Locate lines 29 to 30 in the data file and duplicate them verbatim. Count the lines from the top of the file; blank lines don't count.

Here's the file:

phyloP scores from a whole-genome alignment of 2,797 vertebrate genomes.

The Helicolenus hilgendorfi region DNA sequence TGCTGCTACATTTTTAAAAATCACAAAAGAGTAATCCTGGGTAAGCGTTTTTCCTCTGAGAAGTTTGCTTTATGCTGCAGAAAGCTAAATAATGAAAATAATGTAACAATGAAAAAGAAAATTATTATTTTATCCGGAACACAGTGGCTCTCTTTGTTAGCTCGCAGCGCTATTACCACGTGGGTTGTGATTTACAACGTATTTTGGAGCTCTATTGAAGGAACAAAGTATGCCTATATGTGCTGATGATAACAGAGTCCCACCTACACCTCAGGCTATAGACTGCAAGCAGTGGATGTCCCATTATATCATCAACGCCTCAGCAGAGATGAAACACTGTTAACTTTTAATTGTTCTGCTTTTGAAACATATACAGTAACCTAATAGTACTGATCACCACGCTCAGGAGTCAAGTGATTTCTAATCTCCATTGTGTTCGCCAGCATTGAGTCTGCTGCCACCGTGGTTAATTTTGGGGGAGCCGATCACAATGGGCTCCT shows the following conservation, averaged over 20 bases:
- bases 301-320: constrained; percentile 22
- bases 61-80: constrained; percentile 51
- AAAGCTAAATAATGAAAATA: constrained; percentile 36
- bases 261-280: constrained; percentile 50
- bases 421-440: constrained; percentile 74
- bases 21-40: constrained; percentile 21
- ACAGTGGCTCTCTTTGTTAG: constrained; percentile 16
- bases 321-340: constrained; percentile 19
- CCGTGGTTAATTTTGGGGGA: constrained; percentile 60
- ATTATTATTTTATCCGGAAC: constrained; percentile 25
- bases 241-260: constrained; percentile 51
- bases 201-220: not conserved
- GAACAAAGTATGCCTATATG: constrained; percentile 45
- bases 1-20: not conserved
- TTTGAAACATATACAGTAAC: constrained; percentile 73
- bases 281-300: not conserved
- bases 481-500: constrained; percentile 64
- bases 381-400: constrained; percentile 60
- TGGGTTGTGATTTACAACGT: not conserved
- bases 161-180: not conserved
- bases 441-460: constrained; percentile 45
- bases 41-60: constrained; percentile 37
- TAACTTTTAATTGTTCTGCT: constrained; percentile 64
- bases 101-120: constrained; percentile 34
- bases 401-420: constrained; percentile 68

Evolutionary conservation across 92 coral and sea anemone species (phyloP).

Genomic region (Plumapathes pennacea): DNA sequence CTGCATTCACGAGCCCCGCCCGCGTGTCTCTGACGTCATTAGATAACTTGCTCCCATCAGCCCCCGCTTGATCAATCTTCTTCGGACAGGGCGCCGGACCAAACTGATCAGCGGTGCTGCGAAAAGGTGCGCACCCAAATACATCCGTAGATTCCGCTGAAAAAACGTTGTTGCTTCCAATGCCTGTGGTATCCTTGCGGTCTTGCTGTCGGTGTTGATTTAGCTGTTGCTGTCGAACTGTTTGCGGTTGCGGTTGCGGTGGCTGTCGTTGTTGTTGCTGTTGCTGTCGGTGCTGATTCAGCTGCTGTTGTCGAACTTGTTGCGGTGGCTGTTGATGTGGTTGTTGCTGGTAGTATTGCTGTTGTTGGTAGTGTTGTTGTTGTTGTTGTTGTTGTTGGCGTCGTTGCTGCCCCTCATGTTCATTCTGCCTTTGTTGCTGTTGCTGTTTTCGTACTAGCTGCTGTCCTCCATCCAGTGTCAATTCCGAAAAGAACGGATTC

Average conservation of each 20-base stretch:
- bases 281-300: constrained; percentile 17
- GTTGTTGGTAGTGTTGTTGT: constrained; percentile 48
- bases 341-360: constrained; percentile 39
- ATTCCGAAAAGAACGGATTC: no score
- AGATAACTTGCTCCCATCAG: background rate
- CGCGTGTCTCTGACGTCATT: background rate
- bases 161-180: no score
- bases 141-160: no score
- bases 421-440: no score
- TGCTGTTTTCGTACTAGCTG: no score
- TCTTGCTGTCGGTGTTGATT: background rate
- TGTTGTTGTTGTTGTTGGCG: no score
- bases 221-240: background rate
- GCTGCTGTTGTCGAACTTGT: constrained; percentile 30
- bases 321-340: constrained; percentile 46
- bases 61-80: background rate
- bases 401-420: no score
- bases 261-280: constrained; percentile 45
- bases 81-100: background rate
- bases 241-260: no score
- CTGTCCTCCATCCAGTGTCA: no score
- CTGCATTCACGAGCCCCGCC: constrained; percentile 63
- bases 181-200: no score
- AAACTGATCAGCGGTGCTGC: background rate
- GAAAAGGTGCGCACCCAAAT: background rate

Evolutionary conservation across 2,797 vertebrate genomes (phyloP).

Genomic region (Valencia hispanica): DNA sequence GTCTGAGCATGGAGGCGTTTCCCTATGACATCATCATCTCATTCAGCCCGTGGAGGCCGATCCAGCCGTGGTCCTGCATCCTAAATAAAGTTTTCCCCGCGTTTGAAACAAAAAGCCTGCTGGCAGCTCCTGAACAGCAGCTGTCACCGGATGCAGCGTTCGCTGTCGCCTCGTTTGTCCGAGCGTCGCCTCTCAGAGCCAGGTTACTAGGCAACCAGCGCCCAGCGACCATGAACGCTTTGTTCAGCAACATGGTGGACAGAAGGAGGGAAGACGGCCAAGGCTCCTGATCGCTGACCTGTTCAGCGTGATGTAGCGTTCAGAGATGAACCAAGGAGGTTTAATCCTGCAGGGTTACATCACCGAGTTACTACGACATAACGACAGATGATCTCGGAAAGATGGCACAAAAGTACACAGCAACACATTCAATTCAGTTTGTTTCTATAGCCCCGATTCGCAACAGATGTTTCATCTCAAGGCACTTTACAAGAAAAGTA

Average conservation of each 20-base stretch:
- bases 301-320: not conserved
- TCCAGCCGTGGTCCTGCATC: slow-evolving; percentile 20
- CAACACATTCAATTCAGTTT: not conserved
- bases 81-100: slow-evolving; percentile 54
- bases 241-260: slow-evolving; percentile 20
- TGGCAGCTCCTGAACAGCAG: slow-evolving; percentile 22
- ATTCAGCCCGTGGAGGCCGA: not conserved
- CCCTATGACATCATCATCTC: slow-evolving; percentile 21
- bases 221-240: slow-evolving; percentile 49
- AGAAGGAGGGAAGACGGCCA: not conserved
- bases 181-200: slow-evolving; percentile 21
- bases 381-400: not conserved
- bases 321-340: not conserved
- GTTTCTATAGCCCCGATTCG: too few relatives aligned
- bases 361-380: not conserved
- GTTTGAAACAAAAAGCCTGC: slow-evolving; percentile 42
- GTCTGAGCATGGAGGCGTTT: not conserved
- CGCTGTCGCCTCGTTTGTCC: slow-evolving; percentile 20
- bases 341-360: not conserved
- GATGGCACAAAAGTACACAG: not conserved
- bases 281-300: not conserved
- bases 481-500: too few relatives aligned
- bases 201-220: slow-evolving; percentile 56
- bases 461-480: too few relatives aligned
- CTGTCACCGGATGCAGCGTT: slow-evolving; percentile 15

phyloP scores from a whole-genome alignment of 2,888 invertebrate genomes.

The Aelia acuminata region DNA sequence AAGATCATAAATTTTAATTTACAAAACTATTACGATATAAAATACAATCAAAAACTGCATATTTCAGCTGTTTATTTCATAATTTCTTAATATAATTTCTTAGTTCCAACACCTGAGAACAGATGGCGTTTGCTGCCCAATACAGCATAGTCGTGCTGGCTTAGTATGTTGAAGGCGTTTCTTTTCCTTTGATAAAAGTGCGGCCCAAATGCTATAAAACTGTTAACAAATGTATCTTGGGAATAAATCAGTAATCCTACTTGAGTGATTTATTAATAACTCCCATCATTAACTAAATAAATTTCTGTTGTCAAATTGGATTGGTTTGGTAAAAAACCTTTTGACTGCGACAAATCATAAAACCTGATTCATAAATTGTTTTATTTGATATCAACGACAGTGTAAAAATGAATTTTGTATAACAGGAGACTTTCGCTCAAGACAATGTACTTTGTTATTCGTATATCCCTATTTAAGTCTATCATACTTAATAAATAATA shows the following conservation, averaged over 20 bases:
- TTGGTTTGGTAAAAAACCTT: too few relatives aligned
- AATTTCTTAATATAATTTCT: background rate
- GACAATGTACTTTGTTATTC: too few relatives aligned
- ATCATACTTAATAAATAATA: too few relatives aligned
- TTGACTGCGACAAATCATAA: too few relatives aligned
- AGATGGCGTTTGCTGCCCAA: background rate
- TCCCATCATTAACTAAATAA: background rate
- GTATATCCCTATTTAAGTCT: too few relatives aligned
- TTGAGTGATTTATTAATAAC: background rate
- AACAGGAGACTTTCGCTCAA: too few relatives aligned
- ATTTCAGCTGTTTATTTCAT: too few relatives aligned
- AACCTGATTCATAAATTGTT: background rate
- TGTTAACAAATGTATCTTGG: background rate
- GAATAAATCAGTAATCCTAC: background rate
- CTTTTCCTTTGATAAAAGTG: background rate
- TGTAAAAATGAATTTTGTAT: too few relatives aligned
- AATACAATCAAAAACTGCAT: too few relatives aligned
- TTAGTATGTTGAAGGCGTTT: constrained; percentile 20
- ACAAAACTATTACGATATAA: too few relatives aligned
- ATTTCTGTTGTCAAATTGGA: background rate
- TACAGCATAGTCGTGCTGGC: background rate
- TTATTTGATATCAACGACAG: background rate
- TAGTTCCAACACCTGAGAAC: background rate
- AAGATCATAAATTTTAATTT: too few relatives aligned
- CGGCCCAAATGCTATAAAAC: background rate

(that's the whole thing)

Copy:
Genomic region (Plumapathes pennacea): DNA sequence CTGCATTCACGAGCCCCGCCCGCGTGTCTCTGACGTCATTAGATAACTTGCTCCCATCAGCCCCCGCTTGATCAATCTTCTTCGGACAGGGCGCCGGACCAAACTGATCAGCGGTGCTGCGAAAAGGTGCGCACCCAAATACATCCGTAGATTCCGCTGAAAAAACGTTGTTGCTTCCAATGCCTGTGGTATCCTTGCGGTCTTGCTGTCGGTGTTGATTTAGCTGTTGCTGTCGAACTGTTTGCGGTTGCGGTTGCGGTGGCTGTCGTTGTTGTTGCTGTTGCTGTCGGTGCTGATTCAGCTGCTGTTGTCGAACTTGTTGCGGTGGCTGTTGATGTGGTTGTTGCTGGTAGTATTGCTGTTGTTGGTAGTGTTGTTGTTGTTGTTGTTGTTGTTGGCGTCGTTGCTGCCCCTCATGTTCATTCTGCCTTTGTTGCTGTTGCTGTTTTCGTACTAGCTGCTGTCCTCCATCCAGTGTCAATTCCGAAAAGAACGGATTC

Average conservation of each 20-base stretch: